For the umpteenth time, the petrol price revision led to quite a storm. Apart from the usual banter on the “all-time high” there was an added flavor of how the consumers were robbed by the government, acting against the regulator’s summary. The summary has long been the favorite talking point, as the big, bold, and red tickers are flashed on the TV screens every 15 days.
It would be much simpler and make more sense if Ogra were to issue the price summary based on maximum Petroleum Levy limit and standard GST, instead of the prevailing rates. Tax on petroleum is a function of crude oil price in Pakistan – and keeps on changing depending on the government’s capacity to pass on. Here is where a deviation on the higher side leads to much criticism.
Before making the point on what makes petrol price, there is no sympathy for the incumbents, because the very people running the show today, chose the role the opposition is playing today. Taxing petrol was once linked to corruption going higher. That is now biting the very people. It is not that they never knew, they just chose to politicize and are rightly at the receiving end today.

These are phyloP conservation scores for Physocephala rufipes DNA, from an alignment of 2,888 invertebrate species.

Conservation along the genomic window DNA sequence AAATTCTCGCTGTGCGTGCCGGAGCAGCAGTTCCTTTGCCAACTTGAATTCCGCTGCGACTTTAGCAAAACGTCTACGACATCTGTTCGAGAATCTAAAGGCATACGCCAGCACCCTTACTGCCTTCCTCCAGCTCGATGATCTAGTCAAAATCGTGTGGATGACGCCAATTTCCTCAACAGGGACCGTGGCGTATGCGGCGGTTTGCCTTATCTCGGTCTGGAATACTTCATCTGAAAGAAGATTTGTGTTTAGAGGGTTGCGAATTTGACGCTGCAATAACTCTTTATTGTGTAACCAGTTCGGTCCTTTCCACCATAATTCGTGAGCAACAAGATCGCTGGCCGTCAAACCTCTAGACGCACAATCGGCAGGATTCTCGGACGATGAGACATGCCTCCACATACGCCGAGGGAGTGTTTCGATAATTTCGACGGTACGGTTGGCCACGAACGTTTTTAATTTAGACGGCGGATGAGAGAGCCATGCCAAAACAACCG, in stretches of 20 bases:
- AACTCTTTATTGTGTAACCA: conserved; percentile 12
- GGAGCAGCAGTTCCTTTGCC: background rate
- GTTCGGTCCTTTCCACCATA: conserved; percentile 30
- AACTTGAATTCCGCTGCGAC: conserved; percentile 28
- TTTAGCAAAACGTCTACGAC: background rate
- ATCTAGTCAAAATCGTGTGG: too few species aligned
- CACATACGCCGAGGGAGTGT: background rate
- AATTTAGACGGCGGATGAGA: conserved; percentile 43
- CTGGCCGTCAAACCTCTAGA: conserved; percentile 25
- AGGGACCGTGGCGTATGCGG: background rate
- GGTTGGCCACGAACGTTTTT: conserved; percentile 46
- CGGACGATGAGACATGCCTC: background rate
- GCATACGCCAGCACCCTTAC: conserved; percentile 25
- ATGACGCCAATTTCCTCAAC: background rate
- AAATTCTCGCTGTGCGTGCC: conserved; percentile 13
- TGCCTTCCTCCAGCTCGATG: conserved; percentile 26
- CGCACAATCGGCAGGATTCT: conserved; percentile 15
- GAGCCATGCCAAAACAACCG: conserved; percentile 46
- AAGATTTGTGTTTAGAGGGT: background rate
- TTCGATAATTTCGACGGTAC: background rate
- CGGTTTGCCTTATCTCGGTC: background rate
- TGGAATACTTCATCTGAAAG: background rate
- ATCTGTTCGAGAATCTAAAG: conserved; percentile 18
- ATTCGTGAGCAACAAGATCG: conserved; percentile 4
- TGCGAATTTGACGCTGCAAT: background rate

Total tax incidence on petrol today is 15 percent. The average for last five years is 30 percent. The tax incidence at 10.5 percent last month was the lowest in more than five years. The tax on petrol has gone as high as 57 percent only last year in June. This government has had the fortune and misfortune (in no particular order) of levying the highest and lowest tax rates in two years. That is how volatile petroleum tax is.
The last two months have seen the highest base price for petrol in rupee terms, as higher commodity price combines with the weakening rupee. The ex-refinery to Arab light ratio has also increased, as a result of increased import duty on petroleum products, levied in the FY22 budget. Rs10-10.5per liter are the margins on the current base price of Rs95/ltr. If the government were to drop all taxes today, petrol would still be selling at Rs106/ltr. That is how much the equation has changed. Explaining petroleum pricing will never get old, it seems. And for the impact and optics petrol prices have, it is worth repeating.